Hiking to Orange County’s ‘Grand Canyon’

There are hidden gems in Orange County you cannot discover just driving on city streets.

There are hidden gems in Orange County you cannot discover just driving on city streets.

The Sinks – a geological formation consisting of layered sandstone cliffs and known by many as Orange County’s mini Grand Canyon – is one of them.

I recently joined a 10-mile morning hiking tour to the East Sinks Viewing Deck, which offers sweeping views of The Sinks, as well as Irvine and even Catalina Island on clear days.

The Sinks sits in Limestone Canyon Nature Preserve, a short drive northeast of Irvine. It’s part of the 57,000 acres of open space on the historic Irvine Ranch.

“We are blessed to have this in our backyard,” said Joan Steiner, our docent.

The Irvine Ranch Conservancy offers guided hikes and other activities on permanently preserved open space on the historic Irvine Ranch.

The hike started at 7 a.m. at the Augustine Staging Area off of Santiago Canyon Road near Irvine Lake. We quickly spotted mule deer near the staging area.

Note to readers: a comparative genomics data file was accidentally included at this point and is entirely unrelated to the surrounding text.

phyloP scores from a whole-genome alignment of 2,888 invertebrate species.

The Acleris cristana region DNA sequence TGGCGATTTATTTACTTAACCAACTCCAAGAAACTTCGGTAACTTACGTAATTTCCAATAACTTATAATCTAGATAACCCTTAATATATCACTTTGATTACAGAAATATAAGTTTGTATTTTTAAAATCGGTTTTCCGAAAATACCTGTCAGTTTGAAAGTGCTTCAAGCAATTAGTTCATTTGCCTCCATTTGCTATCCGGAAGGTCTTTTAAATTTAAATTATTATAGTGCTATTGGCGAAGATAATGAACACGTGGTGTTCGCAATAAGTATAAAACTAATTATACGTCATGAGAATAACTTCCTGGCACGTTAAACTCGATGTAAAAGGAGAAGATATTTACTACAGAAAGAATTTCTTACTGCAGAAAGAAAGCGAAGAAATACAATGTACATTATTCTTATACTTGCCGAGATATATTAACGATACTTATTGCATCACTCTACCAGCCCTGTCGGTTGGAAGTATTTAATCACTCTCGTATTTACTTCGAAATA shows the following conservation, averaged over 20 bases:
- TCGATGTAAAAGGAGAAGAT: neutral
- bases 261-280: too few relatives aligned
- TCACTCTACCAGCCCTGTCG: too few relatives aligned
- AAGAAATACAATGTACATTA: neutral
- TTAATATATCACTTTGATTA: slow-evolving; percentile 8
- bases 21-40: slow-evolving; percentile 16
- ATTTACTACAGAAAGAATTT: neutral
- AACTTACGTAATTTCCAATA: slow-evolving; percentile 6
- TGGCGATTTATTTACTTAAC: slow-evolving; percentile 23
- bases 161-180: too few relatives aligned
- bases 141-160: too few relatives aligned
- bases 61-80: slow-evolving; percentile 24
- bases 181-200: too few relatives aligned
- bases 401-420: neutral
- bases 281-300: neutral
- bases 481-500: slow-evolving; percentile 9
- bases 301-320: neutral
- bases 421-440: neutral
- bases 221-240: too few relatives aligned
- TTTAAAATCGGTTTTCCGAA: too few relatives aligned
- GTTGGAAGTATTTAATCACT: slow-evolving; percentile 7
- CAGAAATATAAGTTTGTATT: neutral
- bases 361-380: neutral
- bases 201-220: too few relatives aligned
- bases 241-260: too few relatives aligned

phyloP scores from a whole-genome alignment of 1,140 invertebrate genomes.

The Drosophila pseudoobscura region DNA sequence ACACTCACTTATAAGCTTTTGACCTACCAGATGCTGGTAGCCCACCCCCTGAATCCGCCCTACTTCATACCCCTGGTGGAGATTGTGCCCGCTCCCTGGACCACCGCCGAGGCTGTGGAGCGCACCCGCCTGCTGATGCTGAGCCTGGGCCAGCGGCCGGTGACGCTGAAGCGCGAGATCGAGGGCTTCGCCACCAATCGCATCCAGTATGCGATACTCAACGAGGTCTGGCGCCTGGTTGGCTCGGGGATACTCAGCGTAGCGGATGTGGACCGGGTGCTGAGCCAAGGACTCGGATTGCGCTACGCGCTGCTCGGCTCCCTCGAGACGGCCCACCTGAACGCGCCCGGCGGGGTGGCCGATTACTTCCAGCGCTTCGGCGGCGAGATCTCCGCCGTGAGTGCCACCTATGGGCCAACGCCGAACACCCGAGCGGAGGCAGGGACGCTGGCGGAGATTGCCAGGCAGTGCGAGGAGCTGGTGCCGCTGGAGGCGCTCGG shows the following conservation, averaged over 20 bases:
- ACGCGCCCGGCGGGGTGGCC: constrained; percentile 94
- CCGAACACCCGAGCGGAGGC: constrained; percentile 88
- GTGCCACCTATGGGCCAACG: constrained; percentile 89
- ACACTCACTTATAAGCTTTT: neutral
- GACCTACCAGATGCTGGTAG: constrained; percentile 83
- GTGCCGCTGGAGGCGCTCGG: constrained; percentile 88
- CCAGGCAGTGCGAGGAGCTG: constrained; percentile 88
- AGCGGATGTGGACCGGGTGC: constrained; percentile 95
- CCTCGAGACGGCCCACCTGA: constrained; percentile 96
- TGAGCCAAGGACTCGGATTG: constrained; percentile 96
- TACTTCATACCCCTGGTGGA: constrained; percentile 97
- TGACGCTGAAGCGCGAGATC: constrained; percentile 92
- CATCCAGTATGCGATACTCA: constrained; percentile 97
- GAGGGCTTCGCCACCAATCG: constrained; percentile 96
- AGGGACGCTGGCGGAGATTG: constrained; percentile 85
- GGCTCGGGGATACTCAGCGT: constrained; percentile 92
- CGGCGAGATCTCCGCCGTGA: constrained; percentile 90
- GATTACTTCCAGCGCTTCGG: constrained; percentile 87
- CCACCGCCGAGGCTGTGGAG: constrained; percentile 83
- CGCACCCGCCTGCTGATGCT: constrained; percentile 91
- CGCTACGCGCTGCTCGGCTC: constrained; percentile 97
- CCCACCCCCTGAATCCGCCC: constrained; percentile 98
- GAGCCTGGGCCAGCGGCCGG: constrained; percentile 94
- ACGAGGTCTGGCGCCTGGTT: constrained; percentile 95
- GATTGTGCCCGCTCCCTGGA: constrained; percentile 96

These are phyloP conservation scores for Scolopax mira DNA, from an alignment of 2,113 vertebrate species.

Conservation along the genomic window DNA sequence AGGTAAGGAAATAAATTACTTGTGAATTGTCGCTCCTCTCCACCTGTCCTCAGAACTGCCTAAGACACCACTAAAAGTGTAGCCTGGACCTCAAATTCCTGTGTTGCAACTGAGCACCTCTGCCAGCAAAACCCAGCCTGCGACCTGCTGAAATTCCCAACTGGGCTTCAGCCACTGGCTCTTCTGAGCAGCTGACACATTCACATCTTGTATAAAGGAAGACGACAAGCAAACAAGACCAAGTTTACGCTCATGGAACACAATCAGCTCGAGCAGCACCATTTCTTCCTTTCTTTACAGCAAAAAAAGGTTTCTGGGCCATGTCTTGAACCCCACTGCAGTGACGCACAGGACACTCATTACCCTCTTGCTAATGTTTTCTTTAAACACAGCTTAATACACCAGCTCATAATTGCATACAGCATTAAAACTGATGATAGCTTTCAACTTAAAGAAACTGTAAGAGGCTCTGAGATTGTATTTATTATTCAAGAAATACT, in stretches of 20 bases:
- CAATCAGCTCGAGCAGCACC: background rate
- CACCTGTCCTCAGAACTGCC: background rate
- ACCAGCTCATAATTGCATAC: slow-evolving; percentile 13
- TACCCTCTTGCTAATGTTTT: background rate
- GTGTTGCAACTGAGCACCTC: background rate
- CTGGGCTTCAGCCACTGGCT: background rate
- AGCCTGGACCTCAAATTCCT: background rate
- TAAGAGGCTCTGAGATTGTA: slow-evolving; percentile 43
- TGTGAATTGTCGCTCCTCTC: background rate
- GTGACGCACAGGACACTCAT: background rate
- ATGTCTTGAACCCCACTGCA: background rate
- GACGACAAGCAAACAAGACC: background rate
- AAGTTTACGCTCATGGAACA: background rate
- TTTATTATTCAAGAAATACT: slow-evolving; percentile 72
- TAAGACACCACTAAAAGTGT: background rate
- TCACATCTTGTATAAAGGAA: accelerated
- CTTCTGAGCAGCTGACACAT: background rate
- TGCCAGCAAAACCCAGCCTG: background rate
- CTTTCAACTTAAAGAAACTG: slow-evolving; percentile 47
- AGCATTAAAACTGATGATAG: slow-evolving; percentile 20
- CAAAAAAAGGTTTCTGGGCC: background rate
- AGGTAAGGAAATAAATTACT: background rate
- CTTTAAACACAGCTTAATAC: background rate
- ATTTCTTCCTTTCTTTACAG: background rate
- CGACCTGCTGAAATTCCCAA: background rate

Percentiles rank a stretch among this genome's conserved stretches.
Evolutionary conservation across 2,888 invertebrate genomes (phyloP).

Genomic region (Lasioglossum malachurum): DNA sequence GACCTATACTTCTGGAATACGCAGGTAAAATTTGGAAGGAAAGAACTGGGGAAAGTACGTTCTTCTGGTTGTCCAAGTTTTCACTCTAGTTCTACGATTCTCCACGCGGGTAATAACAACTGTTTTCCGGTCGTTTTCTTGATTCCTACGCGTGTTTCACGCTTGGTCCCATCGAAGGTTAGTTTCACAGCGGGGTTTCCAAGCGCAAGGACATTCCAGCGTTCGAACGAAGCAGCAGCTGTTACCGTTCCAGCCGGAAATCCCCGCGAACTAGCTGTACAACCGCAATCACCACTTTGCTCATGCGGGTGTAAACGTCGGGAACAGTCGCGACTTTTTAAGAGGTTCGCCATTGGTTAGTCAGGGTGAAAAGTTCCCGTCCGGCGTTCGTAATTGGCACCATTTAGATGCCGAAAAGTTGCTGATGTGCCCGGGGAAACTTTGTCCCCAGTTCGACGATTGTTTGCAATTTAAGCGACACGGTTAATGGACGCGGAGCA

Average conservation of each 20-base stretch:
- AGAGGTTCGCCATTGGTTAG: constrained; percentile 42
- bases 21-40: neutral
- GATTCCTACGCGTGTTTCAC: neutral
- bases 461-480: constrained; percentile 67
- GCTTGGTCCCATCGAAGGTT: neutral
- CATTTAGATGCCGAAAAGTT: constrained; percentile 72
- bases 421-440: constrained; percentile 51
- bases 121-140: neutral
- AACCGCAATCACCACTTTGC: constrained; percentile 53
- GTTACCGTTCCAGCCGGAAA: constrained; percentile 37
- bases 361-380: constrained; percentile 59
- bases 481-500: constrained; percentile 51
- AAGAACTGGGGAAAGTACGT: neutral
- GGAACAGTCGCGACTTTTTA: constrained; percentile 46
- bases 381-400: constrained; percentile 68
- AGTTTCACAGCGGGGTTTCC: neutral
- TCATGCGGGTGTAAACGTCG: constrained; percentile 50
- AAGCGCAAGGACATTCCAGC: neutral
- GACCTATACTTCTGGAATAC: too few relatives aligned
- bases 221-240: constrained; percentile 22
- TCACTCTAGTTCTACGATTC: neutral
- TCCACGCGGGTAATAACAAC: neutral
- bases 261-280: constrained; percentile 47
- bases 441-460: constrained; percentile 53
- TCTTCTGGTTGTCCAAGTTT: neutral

Limestone Canyon is also a habitat for raccoons, squirrels, snakes, gray foxes, bobcats and rabbits.

It was still foggy, and we couldn’t see the end of a dirt trail that meandered through a canyon, up to a ridge and into oak groves.

As we approached The Sinks, the fog began to clear. The sun appeared, and so did the peaks of the Santa Ana Mountains beneath it.

After about 1 1⁄2 hours of hiking, we arrived at our destination, the viewing deck that opened just two years ago.

A panoramic view of pale brown cliffs with blue sky as a backdrop created a perfect setting for Instagram photos. I’ve seen The Sinks before, but this natural wonder, formed over millions of years, presents itself differently each time.

“It’s a treasure, and it’s preserved for us and for our future generations forever,” Steiner said.

To sign up for free activities in Irvine’s protected open spaces, visit letsgooutside.org.

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